RFD900, RFD900+ - New long range radio modem

Hi All,

I would like to introduce you to a new radio modem that we developed for very long range datalinks!

http://rfdesign.com.au/RFD900.php

Some of the key features of the RFD900 are as follows:

  • Multi point and point to point link capability.
  • Long range >40km depending on antennas and GCS setup.
  • 2 x RP-SMA RF connectors, diversity switched.
  • 1 Watt (+30dBm) transmit power.
  • Transmit low pass filter.
  • > 20dB Low noise amplifier.
  • RX SAW filter.
  • Passive front end band pass filter.
  • Open source firmware / tools, field upgradeable, easy to configure.
  • Small (30 x 57 x 13 mm), light weight (14.5g).
  • Compatible with 3DR / Hope-RF radio modules.
  • License free use in Australia, Canada, USA, NZ.

 

These modems are designed to support long range applications, while being easy to use and affordable.  

These modems have been flying in various platforms and have demonstrated excellent performance in real applications. 

RFD900 modems are now available at: http://store.rfdesign.com.au

Support within APM planner and the radio configurator from Michael Oborne is already available.

It works seamlessly with APM planner, all radio Mavlink parameters are available.

Update, December 2014:  The RFD900+ with improved specifications is available now at:

http://store.rfdesign.com.au/rfd-900p-modem/

Seppo Saario

rfdesign.com.au

 

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Hey everyone,

I have two RFD900+ radios that I'm trying to connect to each other. The problem is, one of them is stuck in bootloader mode and neither of them will connect to my PC. I've tried using both the drivers that Windows wants to use as well as the drivers from rfdesign's site. In the RFtools I can see the right COM port that the radio is plugged into but when I try to connect to the radio it says that the radio 'Failed to enter command mode.' I'm running Windows 10 64 bit, build 17134.

Anyone have any suggestions? Thanks in advance. 

Andrew,

I've had problems getting some of the tools to work as well.

I've been able to use the Settings window.

I get the same error as you when attempting to use the Terminal window.

And I can't ever seem to get the RSSI window going.

But, as far as basic function goes, everything in the radio seems OK. The key was using another terminal program to communicate with the radio. I have "Terminal v1.9b" by Br@y++. I'm not sure it's the best, but I was able to connect with the ground RFD900+ and capture my failsafe settings with the correct AT command.

The radios seemed very picky about connection state. If you connected with Mission planner first, I couldn't get anything else (settings window or terminal program) working. If I got one of those going first, I couldn't get a Mavlink connection w/o power cycling.

I used a genuine ftdi driver and windows 10 for the above.

I'm now setting things up using a Raspberry PI for the telemetry stream. It connects reliably. And it's very persistent (I can power cycle the ground radio and the PI, let them reboot (~20 seconds), and the Mission Planner connection picks back up with no intervention on my part). Only thing that's bugging me at the moment is that the failsafe PPM setting has mysteriously vanished. So I'll be connecting terminal again before I fly.

You said it starts in bootloader mode?  Make sure that you don't have any serial data being transmitted to the radio while it's powered on.  This can confuse it.  If you can't get it out of bootloader, I think I've managed to load the firmware onto it again to get it reset.

I have now tried connecting to the radios using a PC running Windows 7 (without success), so I don't think that the drivers from Windows 10 are to blame. Like the other PC, neither the Windows drivers nor the latest drivers from the FTDI site are letting me connect. I can see the COM port but can't read/write or upload any firmware to it.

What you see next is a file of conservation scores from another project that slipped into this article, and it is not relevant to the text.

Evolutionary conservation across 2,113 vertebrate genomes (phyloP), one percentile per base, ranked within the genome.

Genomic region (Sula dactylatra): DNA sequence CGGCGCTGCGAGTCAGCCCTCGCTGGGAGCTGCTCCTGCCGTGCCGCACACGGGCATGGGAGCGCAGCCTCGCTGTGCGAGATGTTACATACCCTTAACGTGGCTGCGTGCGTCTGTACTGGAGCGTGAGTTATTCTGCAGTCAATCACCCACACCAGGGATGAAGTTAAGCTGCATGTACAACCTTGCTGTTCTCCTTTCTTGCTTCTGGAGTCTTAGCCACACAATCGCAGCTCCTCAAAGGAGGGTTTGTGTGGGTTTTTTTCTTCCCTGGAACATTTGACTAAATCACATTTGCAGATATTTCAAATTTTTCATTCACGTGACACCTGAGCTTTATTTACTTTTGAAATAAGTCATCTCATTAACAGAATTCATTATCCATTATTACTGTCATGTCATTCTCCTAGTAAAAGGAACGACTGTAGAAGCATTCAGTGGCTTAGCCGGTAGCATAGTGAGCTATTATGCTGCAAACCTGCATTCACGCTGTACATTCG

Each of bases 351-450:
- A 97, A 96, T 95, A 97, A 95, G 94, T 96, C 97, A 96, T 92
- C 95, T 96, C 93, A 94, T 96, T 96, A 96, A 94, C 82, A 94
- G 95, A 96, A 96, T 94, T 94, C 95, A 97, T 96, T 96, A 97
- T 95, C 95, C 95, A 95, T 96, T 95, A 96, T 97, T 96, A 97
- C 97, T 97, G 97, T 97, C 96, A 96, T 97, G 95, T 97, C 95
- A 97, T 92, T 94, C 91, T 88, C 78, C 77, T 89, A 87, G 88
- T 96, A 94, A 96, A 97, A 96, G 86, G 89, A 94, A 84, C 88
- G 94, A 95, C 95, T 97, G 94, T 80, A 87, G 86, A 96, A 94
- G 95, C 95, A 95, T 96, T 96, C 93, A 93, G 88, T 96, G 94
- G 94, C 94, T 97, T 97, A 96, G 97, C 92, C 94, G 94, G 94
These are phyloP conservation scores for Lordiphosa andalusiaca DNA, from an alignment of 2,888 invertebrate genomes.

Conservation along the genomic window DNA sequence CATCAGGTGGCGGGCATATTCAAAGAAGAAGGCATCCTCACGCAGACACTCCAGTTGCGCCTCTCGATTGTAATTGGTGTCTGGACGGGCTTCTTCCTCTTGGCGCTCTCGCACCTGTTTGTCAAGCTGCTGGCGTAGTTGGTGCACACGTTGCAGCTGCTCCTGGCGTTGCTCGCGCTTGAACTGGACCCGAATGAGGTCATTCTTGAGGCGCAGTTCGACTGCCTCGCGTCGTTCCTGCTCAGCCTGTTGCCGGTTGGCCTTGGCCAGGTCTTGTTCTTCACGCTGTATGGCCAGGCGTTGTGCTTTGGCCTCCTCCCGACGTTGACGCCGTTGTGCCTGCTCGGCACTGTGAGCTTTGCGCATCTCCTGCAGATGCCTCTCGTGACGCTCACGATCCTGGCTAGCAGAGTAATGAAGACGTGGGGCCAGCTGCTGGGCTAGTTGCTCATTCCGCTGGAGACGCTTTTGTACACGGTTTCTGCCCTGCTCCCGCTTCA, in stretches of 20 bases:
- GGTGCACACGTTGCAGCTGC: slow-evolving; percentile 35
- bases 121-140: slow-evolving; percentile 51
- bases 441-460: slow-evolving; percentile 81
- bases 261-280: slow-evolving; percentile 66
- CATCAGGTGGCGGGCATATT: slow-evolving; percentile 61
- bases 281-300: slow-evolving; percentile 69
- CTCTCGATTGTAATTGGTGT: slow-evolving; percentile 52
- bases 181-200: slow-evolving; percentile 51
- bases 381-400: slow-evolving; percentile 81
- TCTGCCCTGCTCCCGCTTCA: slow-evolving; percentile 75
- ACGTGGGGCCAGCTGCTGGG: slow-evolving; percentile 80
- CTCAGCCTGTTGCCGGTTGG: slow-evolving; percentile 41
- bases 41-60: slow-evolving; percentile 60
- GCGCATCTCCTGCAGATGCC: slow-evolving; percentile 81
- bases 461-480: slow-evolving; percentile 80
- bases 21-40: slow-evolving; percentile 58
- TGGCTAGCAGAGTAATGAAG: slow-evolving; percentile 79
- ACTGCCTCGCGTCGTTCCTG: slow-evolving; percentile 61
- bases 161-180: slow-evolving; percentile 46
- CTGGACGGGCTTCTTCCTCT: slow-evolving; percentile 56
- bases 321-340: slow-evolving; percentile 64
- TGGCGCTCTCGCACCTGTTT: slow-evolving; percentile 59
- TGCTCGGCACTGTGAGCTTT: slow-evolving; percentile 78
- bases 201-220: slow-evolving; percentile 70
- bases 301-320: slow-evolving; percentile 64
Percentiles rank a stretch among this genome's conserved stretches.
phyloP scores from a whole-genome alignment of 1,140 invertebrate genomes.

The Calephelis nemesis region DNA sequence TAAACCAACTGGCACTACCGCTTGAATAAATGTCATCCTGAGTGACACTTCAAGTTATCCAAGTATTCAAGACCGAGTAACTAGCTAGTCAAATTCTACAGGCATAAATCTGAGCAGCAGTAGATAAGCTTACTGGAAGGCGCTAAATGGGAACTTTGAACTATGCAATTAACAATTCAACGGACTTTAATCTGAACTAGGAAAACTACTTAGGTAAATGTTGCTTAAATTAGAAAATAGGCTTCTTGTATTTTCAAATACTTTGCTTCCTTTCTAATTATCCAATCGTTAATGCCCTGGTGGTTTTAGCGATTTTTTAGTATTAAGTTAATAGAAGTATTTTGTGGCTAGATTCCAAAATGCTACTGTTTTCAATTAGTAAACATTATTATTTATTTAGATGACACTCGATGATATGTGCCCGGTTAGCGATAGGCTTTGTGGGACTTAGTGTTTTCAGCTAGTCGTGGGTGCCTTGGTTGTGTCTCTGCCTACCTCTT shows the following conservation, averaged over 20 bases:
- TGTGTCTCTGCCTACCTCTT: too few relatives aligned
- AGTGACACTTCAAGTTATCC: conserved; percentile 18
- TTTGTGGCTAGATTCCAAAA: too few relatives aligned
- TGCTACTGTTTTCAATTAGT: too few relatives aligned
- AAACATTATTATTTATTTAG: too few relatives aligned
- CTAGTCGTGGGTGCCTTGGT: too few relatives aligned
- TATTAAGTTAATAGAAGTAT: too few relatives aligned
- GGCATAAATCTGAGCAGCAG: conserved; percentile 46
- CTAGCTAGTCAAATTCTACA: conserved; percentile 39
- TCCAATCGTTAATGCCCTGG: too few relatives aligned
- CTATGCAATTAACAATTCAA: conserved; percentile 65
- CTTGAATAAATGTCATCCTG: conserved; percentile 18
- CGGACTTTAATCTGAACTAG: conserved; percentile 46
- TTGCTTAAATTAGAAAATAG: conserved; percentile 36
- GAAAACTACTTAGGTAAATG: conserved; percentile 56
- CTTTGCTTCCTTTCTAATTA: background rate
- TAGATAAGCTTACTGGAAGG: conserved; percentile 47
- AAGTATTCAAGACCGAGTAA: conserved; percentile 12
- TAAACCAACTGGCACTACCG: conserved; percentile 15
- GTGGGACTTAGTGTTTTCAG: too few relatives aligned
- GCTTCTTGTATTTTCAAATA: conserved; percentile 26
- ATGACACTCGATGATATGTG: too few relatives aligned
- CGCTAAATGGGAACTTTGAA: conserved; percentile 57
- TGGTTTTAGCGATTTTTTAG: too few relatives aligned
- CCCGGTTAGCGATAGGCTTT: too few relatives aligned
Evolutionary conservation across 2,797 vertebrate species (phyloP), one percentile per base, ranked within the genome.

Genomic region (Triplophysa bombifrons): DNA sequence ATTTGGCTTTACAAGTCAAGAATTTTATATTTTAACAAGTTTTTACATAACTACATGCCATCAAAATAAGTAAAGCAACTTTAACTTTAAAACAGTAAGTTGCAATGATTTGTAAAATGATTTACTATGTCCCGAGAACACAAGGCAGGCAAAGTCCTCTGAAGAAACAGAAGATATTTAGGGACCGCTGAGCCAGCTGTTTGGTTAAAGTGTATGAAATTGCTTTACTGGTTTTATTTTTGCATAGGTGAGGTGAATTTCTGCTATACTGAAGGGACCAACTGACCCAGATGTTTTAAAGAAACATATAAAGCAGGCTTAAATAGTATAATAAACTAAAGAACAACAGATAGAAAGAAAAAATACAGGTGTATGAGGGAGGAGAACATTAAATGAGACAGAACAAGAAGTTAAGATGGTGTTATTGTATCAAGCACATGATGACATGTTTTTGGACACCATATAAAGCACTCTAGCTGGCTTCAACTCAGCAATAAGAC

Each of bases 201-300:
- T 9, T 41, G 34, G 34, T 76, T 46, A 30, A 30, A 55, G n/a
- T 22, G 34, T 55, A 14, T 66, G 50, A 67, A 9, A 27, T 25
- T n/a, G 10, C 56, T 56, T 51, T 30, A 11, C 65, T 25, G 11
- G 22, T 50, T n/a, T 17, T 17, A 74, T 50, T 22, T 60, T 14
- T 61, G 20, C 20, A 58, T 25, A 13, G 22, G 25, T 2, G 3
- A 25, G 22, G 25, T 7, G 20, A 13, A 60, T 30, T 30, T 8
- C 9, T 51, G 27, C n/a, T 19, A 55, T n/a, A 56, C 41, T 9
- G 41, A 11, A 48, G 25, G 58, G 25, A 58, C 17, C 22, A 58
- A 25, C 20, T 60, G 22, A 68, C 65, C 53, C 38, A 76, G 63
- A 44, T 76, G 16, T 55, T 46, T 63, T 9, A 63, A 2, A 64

The part that really puzzles me is that one of the radios blinks green just fine, but still won't connect to the PC.

Is it worth going through RFD's outdated drivers and hoping for luck?

I never loaded an RFD900 driver.

In reality, the drivers are for the FTDI, not the radio. Many of the cloned FTDI cables apparently do not work. Are you using a legit FTDI cable with a 3.3 v interface? Do you have something else with a serial interface that you can connect to? Can you connect directly to the Pixhawk with that cable?

RR

An update with some information I would have found useful. I won't state these as entirely definitive, but they may prove helpful to other folks:

  1. Firmware needs to be updated on each radio without an operating link.
  2. I'm guessing that the Modem Tools only work if the link is quiet (or if another terminal program stops any chatter, I could issue the +++ attention with Brays terminal and then move over to the settings tab of the modem tools). Or, better yet, disconnecting the PixHawk side and working with that end avoids the chatter entirely.
  3. Make sure you are using the peer-to-peer manual if you are per-to-peer. The AT command set is different.
  4. The configuration needs to be saved to make the PPM stream recording persistent.
  5. If the airborne radio power cycles and the ground radio is not communicating or if the ground setup is not sending a PPM stream when the airborne radio recovers power, there is no PPM output (in other words, it's not sending the proper failsafe to the flight controller). You must have a PPM stream started (requires the TX radio to send to the ground modem and the ground modem to send to the air modem) before you get ANY PPM output. Once the PPM output is established, the air modem will send the failsafe PPM stream if it's no longer receiving a PPM stream (e.g., TX radio trainer cord unplugged from modem, ground modem powered down).
  6. The GPIO pins can be configured to follow the other end. If the link drops, the GPIO pin will hold the last setting it got from the other side.

RR

I would also like to make a request for a RFD900x peer-to-peer firmware change. An easy one. :-)

I'd like to be able to associate one of the GPIO pins with "link state" (high=link connected, low=link lost or vice versa).

I know this data is readily available. It's exactly the same information that's conveyed by the blinking or solid green LED, but it would be more usable if it:

  1. Came out to a pin (adding a wire to the surface mount LED looks to be beyond my soldering ability)
  2. Was a solid "off" indicator, rather than a flasher (when the link was lost).

The benefit of this option: The signal can be used to help select between a primary and backup radio PPM stream. If the RFD900x doesn't have a connected link, there's no reason not to use the backup radio's PPM stream. If the RFD900x does have a link, I'd logically AND that (externally) with a mirrored GPIO pin output signal to enable ground selection of the PPM stream via a toggle switch.